We seem to agree on the desirability of solidarity, diversity, and workers and consumers influencing decisions in proportion to the extent they are affected by them. Regarding remuneration, however, you note that rewarding for effort and sacrifice requires an addendum for those who can’t work. To have one norm that covers all cases, you propose: “people should have equal access to the resources they require in order to live the life they have reason to value.” But with your norm, what if I say that I value travel, fine food, and music, and therefore deserve consumption way over the average as well as to work well under the average? How does your norm rule this out? How does your norm differ from rewarding effort and sacrifice plus providing full income for those who can’t work?
You generally endorse parecon’s balanced job complexes, self management, councils, and even participatory planning, but worry that councils cooperatively negotiating outcomes may be “a bit atomistic.”
In a parecon we function sometimes as individuals, sometimes in small groups, sometimes as members of large and even very large collectives. At each level, we adopt means of decision-making consistent with self management.
Parecon doesn’t atomize but instead entwines everyone’s well being. We all have average job complexes that improve only for everyone. We all have the same pay rate per hour of balanced labor. And we all have an interest in innovations that best improve overall productivity or that best reduce hard and onerous labor. Parecon also provides knowledge of the conditions of those who produce what we consume and of the pleasures (and pains) of those who consume what we produce. In other words, parecon self consciously transcends isolation.
Economies face overarching issues like deciding the share of productive output that goes to investment, or deciding major long-term projects such as building a new damn or air traffic control system. These decisions (like all others) are mutually entwined. If everyone is going to have a self-managing say and if each decision is going to be made in light of its implications for all other decisions, it is ideal to decide everything in concert, so that each aspect is decided with an accurate knowledge of how every other aspect winds up.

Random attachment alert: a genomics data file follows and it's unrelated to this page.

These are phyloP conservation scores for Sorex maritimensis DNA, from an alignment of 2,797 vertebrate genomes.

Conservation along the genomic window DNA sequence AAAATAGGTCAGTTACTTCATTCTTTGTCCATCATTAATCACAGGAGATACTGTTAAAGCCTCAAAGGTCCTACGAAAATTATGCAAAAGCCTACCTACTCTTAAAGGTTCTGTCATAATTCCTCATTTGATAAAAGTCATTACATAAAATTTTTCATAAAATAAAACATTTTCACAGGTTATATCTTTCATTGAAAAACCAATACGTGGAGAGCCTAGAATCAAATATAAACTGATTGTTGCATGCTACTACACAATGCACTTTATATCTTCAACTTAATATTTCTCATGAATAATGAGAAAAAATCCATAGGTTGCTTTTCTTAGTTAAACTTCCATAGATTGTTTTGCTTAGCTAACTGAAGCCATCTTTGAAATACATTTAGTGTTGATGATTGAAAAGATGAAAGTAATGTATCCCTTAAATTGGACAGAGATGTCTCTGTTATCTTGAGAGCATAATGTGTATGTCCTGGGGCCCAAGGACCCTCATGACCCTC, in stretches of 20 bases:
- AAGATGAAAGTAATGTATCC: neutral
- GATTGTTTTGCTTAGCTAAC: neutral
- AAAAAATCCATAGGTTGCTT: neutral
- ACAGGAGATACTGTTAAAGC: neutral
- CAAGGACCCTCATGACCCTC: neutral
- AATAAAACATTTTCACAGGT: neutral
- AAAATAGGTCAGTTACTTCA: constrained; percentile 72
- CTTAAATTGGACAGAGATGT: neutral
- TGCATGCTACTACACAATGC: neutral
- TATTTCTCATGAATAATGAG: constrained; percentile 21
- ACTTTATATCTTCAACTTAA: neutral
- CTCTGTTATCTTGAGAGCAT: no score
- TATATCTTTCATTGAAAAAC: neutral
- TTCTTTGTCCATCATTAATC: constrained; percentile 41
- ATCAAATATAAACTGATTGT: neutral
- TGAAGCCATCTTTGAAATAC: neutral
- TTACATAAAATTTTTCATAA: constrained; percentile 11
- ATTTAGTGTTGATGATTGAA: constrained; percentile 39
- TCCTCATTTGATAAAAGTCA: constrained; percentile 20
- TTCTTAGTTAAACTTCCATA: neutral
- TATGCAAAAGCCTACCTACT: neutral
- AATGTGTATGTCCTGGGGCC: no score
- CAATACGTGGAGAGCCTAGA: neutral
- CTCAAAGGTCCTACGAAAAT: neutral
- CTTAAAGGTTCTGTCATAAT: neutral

Consumers and producers can’t know how much investment they want undertaken unless they can weigh off investment’s benefits against its costs. All this depends on the overall mix of choices throughout the economy which is why in a parecon the whole plan is decided by one encompassing process.
In fact, in the detailed implementation of participatory planning my guess is that first there will be a period of collective attention to past and potential future large-scale investments to set the broad parameters within which the rest of planning occurs. Each actor will weigh off preferences for income versus leisure and for consumption now versus investment to improve conditions later — both to inform their own workplace and personal consumption planning and to inform their choice of large-scale investment projects.
I can’t usefully fully describe parecon and particularly participatory planning here. I think the critical point for our exchange, however, is whether you agree that if participatory planning can efficiently handle not only short-term but also long-term economic choices without having to establish a power center other than the horizontal self-managing communication of councils, it would be good for it to do so.
About Marxism, you feel my “theoretical criticisms of Marxism are too general really to bite much.”
My first claim is that Marxism doesn’t conceptualize society and history with priorities meant to benefit not only workers but also women, the culturally oppressed, and the politically repressed. That’s why it is generally feminists not Marxists, and anti-racists not Marxists, and anarchists not Marxists who have the most liberatory insights regarding these other spheres of social life.